?When a SXSW artist tells you she’s trying to put you to sleep at 1 a.m., your first instinct is not to take them seriously. 

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Angel Olsen at Mohawk during SXSW on March 17. (Eric Webb/American-Statesman)

?Singer-songwriter Angel Olsen started off her Tuesday night closing set at House of Vans at the Mohawk with the casual grace of a woman without a care in the world. “I’m last, so I had to try to not get drunk,” she said. “So I talked to Jesus about it.” Olsen said that The Lord gave her special, expletive-marked dispensation to go for the Miller Lite.

Warmed by the glow of last year’s acclaimed “Burn Your Fire For No Witness,” Olsen serenaded the audience with narcotic love songs (and hate songs) between off-the-cuff horsing around with her captive audience. She was alone on stage.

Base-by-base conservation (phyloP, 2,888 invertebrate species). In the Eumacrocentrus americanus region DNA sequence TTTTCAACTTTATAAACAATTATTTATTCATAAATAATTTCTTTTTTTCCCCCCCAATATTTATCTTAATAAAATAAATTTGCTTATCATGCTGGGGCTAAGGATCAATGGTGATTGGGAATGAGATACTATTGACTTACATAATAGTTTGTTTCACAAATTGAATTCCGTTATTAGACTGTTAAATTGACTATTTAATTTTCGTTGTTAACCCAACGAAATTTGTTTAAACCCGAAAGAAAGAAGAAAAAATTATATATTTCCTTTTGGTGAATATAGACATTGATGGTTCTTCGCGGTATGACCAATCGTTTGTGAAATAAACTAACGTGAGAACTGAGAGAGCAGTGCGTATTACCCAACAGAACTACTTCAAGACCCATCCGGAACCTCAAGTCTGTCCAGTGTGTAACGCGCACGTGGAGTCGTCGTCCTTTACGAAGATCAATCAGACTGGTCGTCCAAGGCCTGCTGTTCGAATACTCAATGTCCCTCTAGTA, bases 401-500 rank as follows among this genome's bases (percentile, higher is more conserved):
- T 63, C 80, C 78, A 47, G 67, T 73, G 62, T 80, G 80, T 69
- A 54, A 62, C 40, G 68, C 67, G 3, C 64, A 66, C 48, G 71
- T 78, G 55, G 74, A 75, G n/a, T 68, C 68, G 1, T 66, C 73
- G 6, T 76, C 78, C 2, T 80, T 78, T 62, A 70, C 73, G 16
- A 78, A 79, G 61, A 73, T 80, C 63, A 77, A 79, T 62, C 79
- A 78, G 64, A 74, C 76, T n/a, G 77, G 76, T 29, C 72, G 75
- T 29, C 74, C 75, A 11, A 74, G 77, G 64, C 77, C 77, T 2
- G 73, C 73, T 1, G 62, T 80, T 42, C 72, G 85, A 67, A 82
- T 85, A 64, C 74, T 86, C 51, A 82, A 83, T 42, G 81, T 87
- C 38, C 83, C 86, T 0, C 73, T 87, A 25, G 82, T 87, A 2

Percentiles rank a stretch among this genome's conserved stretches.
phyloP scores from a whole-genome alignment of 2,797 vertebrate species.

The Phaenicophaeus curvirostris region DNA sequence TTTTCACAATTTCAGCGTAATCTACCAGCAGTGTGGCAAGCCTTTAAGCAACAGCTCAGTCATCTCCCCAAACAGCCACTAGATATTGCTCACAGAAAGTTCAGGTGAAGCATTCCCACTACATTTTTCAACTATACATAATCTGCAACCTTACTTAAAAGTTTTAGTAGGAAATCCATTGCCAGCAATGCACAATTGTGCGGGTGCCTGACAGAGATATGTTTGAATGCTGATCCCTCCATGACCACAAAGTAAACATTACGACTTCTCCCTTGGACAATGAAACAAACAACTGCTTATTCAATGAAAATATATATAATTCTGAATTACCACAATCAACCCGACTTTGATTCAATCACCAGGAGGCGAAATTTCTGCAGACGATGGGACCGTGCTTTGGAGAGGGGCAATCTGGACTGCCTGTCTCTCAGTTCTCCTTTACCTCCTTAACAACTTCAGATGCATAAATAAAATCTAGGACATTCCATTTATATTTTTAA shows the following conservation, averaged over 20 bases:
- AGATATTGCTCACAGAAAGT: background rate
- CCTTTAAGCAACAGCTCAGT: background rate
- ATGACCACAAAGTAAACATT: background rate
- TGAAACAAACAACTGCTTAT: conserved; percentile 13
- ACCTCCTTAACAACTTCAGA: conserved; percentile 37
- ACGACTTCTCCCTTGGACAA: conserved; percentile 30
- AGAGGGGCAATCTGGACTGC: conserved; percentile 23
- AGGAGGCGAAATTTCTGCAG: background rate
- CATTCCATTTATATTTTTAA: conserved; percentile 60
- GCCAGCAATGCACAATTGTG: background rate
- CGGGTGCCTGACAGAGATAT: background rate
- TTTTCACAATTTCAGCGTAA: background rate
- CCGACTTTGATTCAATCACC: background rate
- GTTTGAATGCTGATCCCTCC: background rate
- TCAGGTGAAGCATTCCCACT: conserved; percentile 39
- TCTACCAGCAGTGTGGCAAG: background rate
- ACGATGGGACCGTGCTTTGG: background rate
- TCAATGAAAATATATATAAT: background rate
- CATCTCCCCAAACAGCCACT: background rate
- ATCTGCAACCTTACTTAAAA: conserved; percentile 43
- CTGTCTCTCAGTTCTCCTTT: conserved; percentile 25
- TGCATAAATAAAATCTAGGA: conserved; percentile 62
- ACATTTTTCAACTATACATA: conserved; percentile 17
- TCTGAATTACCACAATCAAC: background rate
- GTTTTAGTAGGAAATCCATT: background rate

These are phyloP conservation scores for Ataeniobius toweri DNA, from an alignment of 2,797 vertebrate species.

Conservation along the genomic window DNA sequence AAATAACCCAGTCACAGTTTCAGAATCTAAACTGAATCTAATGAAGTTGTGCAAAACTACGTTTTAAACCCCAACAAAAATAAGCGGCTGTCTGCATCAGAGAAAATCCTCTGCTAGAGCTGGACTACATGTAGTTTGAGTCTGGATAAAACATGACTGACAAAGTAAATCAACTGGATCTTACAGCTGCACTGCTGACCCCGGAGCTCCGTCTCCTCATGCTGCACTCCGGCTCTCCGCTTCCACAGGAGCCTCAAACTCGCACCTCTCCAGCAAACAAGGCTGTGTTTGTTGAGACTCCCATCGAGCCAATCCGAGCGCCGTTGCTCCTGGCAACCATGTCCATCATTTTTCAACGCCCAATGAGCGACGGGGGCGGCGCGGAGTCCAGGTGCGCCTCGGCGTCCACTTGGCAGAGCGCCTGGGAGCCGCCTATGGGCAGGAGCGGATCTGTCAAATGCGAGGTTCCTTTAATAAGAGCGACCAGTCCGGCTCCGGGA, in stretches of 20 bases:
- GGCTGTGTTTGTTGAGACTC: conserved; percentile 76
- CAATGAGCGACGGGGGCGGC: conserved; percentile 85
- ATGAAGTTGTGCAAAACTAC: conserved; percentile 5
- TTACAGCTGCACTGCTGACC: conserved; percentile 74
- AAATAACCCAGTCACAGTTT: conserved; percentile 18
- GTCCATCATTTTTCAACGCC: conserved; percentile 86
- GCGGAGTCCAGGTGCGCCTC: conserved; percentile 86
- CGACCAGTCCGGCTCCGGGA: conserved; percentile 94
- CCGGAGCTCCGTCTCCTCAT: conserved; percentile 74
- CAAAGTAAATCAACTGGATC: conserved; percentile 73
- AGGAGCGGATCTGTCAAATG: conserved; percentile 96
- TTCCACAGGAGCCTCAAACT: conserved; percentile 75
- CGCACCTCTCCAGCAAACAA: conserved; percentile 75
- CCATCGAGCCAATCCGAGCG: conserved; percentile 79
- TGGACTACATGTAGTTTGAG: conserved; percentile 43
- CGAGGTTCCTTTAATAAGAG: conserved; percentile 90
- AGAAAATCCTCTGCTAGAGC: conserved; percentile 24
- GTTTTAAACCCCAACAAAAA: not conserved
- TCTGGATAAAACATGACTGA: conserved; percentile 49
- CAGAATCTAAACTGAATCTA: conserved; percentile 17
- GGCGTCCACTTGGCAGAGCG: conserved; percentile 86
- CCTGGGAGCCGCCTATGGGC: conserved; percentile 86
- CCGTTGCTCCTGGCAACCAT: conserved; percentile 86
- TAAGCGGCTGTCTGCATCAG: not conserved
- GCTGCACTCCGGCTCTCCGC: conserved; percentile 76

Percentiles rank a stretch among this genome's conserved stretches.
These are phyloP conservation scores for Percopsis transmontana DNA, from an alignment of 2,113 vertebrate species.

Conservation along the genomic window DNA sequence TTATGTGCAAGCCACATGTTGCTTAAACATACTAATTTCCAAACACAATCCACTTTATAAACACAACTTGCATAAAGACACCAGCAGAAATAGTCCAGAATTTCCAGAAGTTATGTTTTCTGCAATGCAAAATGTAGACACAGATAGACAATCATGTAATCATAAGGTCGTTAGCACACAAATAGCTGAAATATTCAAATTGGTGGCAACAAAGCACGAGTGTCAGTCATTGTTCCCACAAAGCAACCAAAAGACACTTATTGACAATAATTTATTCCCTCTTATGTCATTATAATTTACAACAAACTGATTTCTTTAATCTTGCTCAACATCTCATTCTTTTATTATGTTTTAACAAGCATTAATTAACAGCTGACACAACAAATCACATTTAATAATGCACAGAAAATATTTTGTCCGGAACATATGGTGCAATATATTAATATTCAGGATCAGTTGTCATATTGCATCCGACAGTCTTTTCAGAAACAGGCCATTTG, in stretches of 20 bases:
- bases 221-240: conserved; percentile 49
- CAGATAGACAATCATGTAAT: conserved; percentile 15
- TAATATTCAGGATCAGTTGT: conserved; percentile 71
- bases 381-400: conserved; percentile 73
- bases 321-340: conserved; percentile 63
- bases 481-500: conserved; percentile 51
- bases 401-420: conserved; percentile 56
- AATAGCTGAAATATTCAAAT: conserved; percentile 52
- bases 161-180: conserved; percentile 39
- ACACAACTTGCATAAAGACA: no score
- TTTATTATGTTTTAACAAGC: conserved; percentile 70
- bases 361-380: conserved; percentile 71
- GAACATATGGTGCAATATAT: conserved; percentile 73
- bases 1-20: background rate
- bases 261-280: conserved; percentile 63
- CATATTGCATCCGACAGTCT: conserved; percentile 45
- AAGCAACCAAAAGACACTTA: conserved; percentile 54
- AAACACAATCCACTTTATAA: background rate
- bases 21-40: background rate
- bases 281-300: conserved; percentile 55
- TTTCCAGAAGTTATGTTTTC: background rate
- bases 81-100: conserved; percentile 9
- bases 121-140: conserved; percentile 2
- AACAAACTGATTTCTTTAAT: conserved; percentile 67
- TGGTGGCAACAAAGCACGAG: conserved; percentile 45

Songs like “I’ve seen you changing” sound like dozing off in the middle of a house fire, or like country ballads from the 1950s without the rose colored glasses. In Olsen’s twisted songwriting universe, she grinds the rose colored glasses under her heel. She croons “I love the way your body’s made” and “show me the future, tell me you’ll be there” like the daughter of Loretta Lynn and Sharon Van Etten; sometimes she belts like Wanda Jackson.

But the downtempo, lit-by-the-blood-moon pall could only engage for so long. Olsen’s noncommittal breeze-shooting made the night feel like a somewhat tedious, if lovely and intimate, exercise. When the singer on stage looks up to the sky and murmurs “What next?” away from the mic in between songs, it starts to seem like time is being filled. The charm never completely wore off (Olsen: “I’m trying to be the best band!” An audience member: “You are!”). But if you’re trying to put your audience to sleep in he wee hours, go for a lull, not a glaze.